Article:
Not as permanent a solution as carving minicell, but a cheap material to experiment with that might help you determine how much material and where to place it for what you need for final fit before you invest in the fancy stuff.

Looks really great! My only concern is the joint in the cockpit. Provided it really stays sealed, it seems like an excellent solution for traveling with your boat. It would get some long looks popping up on the baggage carousel at the airport. Wonder if the TSA would try to unpack it to inspect it?

Cool boat.

I am usually done with my weekend outdoor activities by late Sunday afternoon/early evening (and getting mentally ready for another Monday). If you interested, we can schedule a Sunday to bring that new-fangle pak boat over and figure out the outfitting. I have plenty of spare foam - minicell and other types - and tools to to work with in my garage. I suspect the approach would be to shape foam and to adhere temporary with sticky hook and loop (velcro) material (which I do not have).



That looks like a really amazing product. I’m really excited to hear how it paddles!

1 Like

I do feel like the cockpit is a touch on the high side for me, but then I think I need to get it on water to be certain of that before I go trying to add any height. I know it will change the center of gravity for the boat so I do want to be quite conservative if I do decide to do that, but if as I suspect I am a little low in the cockpit I think adding a little bit of height will help my control more than hinder it. Particularly with the addition of real contact at the hips and thighs.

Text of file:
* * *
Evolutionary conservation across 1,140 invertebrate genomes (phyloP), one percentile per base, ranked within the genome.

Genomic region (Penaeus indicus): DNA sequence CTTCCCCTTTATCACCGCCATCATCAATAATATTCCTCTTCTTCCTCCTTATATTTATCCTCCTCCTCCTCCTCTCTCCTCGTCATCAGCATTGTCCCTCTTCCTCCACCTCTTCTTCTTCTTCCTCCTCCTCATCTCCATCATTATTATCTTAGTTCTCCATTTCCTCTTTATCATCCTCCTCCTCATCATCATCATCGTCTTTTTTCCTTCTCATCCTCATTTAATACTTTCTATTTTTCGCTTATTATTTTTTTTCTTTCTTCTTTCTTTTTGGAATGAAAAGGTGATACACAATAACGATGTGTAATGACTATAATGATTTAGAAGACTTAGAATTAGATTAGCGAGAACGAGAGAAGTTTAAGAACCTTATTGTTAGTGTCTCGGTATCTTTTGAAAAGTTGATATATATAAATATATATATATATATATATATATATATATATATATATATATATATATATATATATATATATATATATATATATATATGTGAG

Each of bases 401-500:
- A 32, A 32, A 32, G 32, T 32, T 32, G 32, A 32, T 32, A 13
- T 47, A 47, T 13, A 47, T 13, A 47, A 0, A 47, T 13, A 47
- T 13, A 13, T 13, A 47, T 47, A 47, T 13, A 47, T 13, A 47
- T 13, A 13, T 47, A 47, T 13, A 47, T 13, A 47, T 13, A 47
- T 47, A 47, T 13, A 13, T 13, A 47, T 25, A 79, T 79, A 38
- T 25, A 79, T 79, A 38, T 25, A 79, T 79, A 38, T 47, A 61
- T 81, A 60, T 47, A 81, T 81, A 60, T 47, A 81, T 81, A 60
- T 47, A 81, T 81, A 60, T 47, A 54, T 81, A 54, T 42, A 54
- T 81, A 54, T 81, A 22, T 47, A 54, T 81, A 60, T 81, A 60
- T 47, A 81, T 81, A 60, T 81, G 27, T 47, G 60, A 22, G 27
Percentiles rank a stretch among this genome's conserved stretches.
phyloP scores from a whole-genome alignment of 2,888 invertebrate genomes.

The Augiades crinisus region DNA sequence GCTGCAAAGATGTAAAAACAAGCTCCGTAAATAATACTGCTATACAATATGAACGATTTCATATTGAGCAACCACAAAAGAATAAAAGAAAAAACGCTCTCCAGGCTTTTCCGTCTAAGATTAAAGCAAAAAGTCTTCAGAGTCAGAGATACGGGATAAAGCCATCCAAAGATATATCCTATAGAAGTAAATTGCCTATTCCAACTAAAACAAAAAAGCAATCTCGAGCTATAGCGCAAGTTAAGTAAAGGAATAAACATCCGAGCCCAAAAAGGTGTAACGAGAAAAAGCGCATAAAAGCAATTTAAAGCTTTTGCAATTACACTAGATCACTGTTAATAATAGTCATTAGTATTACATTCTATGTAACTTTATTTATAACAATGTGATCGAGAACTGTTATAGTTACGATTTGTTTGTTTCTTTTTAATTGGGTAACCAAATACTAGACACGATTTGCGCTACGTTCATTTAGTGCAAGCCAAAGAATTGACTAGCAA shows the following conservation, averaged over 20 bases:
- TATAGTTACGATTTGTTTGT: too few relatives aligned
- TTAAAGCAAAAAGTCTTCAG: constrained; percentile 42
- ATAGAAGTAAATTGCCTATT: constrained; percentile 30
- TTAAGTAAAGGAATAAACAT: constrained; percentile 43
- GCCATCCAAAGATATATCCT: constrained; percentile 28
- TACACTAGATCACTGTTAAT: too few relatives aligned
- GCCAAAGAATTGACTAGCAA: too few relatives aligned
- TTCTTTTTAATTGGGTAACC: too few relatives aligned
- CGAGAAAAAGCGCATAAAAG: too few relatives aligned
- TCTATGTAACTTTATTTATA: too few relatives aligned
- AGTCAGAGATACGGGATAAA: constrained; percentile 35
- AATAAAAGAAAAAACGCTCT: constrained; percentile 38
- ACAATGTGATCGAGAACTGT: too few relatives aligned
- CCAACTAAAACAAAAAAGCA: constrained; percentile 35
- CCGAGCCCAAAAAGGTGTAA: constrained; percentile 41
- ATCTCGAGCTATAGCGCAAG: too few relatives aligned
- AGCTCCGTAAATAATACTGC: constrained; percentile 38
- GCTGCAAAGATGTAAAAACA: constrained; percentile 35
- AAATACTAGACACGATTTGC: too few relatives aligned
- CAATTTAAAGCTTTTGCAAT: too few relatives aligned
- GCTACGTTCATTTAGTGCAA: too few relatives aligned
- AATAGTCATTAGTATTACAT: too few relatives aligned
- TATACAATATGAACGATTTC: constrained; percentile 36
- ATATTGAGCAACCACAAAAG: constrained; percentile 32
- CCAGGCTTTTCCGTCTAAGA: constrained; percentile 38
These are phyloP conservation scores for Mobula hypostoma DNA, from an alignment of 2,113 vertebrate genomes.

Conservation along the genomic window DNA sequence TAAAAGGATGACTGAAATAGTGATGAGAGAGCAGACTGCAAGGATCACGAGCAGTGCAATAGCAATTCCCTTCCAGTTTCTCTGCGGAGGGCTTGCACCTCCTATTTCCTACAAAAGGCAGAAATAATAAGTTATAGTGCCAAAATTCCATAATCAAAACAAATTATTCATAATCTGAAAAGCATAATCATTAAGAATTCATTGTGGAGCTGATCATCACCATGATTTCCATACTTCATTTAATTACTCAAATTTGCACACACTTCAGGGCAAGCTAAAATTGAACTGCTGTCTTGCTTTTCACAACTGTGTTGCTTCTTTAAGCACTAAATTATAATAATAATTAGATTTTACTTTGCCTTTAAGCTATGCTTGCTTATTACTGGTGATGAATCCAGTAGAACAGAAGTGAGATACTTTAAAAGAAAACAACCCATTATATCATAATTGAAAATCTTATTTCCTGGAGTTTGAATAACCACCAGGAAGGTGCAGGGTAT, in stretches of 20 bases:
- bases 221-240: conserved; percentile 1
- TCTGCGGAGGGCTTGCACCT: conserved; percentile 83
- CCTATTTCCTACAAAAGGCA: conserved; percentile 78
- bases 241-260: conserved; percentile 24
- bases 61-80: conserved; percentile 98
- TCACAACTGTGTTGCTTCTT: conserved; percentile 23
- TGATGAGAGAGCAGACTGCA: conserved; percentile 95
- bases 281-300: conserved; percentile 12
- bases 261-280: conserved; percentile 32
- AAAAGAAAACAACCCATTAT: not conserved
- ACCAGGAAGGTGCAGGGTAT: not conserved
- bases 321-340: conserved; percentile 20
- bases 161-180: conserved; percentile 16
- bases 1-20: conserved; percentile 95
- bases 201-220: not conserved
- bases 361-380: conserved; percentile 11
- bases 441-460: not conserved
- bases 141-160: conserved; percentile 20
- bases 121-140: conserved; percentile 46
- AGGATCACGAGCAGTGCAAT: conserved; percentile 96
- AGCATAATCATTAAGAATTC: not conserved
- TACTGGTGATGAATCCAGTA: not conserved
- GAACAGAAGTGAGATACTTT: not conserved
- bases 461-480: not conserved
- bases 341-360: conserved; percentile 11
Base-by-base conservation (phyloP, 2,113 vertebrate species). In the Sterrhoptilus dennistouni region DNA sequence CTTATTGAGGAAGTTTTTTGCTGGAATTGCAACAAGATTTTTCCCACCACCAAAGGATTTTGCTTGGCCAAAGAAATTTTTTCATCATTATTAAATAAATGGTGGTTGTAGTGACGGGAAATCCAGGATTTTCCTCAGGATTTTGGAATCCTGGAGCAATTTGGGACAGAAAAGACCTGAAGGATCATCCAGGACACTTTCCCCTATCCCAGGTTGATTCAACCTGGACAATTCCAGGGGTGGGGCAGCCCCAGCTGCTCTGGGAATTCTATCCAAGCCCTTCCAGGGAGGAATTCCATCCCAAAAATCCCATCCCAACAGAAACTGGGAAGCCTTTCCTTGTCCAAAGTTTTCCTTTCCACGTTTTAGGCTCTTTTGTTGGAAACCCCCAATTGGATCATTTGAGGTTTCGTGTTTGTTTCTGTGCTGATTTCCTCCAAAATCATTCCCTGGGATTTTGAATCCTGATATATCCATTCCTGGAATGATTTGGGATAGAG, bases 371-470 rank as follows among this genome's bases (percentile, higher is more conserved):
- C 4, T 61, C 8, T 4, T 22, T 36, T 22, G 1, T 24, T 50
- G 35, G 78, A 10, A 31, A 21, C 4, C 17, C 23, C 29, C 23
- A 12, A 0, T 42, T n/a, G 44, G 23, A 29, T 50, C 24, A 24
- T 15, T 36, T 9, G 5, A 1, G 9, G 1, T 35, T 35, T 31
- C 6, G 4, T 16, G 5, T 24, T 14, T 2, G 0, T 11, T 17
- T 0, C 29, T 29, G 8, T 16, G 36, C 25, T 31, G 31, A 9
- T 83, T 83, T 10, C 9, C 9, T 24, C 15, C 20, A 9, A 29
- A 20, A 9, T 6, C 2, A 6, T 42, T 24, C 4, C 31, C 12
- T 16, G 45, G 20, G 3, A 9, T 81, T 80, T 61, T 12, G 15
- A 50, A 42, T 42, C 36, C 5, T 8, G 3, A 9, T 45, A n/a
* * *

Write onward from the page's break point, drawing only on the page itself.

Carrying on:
It is true about our center of gravity as women. :grin:
As to technique, I have a lot of learning to do there. But something I have really enjoyed about paddling kayaks is it reminds me a lot of horseback riding. Balance, subtlety of movement, awareness of surroundings and a strong connection to your “ride” are needed for both.

Hi Met! It’s the 14.

I had planned in my budget to get one later this spring, but then they went on sale for $500 off - probably in anticipation of the release of the 14.2 - and I couldn’t resist grabbing that deal.